October Play – ‘Mephistopheles’: Previewed

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“Cheer! As Marlowe’s towering masterpiece blazes defaced and vandalised across the stage! Cry ‘bravo’! To passion, romance, adventure! From the deepest circle of Hell to the innermost recesses of his demon heart, Mephistopheles drives mortals mad and immortalizes himself as a dramatic legend! Thrill!”

We all know how it goes. Boy meets demon, boy gets tempted by demon, boy burns in fiery pit. Or does he? There’s some disagreement…

Cordially invited to seedy 80s nightclub, Le Cabaret de l’Enfer, for a behind-the-scenes peek at the forbidden pleasures awaiting unsuspecting audiences in a mere matter a weeks, it’s a sunny Saturday afternoon somewhere on Highfield Campus, and I’m spending it in a dress rehearsal for Theatre Group’s October Play, ‘Mephistopheles’.

The play, penned over a year by MA English student Alexis Forss – whose previous writing credits include ‘Swann & Company’ and ‘Whitechapel’ – is influenced largely by the Renaissance drama ‘Doctor Faustus’ in which the aforementioned strikes a deal with the Devil, selling him his eternal soul.

Directed by Claire Gilbert, the 9-strong, scantily-clad cast are sitting around on desks wearing fishnets, dog-collars and very little else when I walk in. Spirits are high and in amidst a slight air of controlled chaos, the actors are enthusiastic and confident.

“Where’s the ball-gag?!”

Somebody shouts. Eating biscuits and sipping from bottles of water, they’re about to start another run-through of the Prologue, in which Mephistopheles relates to his coterie of fawning servants the extent of his evil, the result of which is a rough composite of Pol Pot, Colonel Gaddafi and George Osborne.

Cheery stuff. But as Alexis clarifies, this isn’t just another rendition of a classic:

“It’s a riff on the Marlowe, inspired by the Goethe and set in a modern day university.”

In the script, Mephistopheles and The Seven Deadly Sins enact the fall of Doctor Faustus, Southampton medical student. Unfolding like a volatile, 72 hour bender with Max Mosely and the Manson Family, the plot promises to be electrifying.

It’s a play fuelled by cans of coke and menthol cigarettes.

“They taste like shit.”

Says Cameron Bevan, who plays the typically truculent character of Wrath, a bouncer at Le Cabaret de L’Enfer.

Tall and overbearing, he stands inside the doorway at the play’s opening, leather-clad and intimidating, puffing like a chimney, admitting some audience members with little more than a cursory glare, threatening to head-butt others.

As garbled yelps of ‘Prince Charming’ by Adam and The Ants blare across the speakers, Sloth lies prostrate and unconscrious along the carpet, breathing deeply in a tight-fitting bodice. Gluttony munches Mars Bars. Mephistopheles is gathering his ensemble.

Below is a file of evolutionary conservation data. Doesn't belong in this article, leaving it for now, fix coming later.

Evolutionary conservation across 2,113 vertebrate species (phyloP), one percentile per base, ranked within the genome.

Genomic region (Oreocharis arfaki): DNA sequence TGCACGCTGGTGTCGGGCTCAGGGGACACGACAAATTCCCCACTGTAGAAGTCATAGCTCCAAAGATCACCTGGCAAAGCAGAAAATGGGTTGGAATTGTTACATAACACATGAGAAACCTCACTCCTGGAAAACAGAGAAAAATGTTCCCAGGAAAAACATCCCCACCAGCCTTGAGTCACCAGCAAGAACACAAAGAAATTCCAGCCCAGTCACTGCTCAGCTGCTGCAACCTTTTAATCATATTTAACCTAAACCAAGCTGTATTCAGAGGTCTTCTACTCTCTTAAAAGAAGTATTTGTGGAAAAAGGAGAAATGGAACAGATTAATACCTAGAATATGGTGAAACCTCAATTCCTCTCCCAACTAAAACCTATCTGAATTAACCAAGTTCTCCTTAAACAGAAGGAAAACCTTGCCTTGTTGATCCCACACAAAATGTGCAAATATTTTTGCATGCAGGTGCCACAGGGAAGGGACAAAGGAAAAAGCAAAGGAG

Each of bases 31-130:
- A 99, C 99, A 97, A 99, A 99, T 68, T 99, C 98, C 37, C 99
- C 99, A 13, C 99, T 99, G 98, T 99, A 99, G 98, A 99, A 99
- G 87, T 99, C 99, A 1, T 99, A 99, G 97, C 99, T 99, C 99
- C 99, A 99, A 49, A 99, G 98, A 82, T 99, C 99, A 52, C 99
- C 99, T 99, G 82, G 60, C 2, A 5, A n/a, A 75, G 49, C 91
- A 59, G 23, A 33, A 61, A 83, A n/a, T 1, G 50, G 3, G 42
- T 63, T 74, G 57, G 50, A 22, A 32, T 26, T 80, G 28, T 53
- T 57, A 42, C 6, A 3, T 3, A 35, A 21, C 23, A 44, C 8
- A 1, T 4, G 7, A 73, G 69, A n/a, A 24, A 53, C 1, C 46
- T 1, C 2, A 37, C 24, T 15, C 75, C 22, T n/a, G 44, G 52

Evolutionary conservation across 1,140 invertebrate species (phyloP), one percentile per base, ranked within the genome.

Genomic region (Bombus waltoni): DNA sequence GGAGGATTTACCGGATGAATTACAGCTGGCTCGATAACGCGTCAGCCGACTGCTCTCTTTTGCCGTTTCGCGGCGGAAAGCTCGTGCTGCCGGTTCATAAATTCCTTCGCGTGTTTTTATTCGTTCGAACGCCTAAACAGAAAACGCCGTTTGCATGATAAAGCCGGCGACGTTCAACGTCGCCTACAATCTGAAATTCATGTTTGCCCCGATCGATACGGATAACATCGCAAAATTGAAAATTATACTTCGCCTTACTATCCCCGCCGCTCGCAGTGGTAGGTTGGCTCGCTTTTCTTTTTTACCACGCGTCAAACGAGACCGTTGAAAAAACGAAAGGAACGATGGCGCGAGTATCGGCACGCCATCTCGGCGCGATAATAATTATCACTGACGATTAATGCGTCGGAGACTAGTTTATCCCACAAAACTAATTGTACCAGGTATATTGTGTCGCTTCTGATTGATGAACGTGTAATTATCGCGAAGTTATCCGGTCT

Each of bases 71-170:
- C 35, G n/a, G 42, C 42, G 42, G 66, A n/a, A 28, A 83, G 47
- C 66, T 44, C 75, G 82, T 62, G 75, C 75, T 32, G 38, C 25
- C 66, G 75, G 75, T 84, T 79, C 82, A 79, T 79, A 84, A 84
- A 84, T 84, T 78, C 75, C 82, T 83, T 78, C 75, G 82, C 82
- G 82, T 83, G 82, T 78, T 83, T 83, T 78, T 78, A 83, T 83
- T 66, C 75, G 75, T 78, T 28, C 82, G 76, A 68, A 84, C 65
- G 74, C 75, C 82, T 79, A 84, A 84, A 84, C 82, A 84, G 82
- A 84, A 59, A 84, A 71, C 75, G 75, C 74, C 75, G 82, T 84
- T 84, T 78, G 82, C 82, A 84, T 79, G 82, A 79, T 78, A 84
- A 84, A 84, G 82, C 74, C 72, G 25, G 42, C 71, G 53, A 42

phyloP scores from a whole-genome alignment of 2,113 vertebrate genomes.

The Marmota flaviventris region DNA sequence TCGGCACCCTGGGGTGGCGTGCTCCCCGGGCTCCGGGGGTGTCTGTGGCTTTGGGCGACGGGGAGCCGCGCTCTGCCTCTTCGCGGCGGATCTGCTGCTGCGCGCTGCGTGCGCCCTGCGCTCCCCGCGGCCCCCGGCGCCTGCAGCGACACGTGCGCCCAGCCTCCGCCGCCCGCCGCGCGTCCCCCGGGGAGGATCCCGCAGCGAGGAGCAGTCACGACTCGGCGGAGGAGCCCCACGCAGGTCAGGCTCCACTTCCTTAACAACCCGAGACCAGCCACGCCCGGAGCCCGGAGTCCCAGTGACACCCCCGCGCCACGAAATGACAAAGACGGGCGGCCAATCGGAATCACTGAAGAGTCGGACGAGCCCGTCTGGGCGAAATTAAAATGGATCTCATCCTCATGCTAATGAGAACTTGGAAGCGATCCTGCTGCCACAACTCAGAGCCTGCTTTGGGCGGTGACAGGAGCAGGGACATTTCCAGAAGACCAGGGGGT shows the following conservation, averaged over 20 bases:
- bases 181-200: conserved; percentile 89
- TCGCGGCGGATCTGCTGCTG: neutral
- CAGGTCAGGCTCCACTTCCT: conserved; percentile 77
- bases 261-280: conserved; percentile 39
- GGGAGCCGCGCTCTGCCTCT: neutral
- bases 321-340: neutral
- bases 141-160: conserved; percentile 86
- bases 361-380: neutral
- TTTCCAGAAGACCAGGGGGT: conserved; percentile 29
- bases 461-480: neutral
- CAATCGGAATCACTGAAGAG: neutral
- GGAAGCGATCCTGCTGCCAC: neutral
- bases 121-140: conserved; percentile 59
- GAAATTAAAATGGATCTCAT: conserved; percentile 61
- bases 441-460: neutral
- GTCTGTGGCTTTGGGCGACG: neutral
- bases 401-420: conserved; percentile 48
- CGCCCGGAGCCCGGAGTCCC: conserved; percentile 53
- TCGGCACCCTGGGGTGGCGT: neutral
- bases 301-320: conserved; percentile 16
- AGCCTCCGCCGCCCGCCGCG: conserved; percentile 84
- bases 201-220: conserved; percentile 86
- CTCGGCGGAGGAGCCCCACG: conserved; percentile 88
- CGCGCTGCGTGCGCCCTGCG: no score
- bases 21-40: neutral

The spotlight of the play is indeed shifted a great deal from the source material. The title after all should be some clue here. This is a drama about one man: a towering, menacing colossus of malefice in a black suit and the focal point of our undying attention for 2 hours plus interval.

“Describe it in 3 words? Sex, drugs and violence… A lot of violence.”

Raees Mahmood plays Envy, human-punching bag to Mephistopheles and his sadism for a good chunk of the play. Needless to say, Mr Nice Guy, Mephistopheles is not. Speaking about his character, Sam Jenkins-Shaw tells the Wessex Scene:

“The play turns from high farce one minute to deadly seriousness the next. Superficially Mephistopheles is a showman, very funny, but underneath all the melodrama he’s pretty complex.”

Complex doesn’t come close. I watch Sam for nearly 40 minutes as he repeatedly takes on one of the play’s more audience-challenging monologues, in which a drug trip turns sour, with horrific hallucinogenic outcomes.

“We want to make them think.”

Claire tells me, referring to the script’s postmodern tendency to waver between fantasy and reality, Mephistopheles’s twisted visions morphing through accents and personas, skirting the fringes of his own sanity.

Under the watchful eye of its director, ‘Mephistopheles’ moves at pace and with little warning, its vivid, Technicolor dreamscapes quickly descending into hellish nightmares, a  looming Chekhov gun, threatening to go off at any moment.

Leave your little siblings and illegitimate children at home, this performance is for adults only.

‘Mephistopheles’ premieres at the Annex Theatre on 26 October for 4 nights.

For tickets visit http://boxoffice.susu.org/view.php?id=282.

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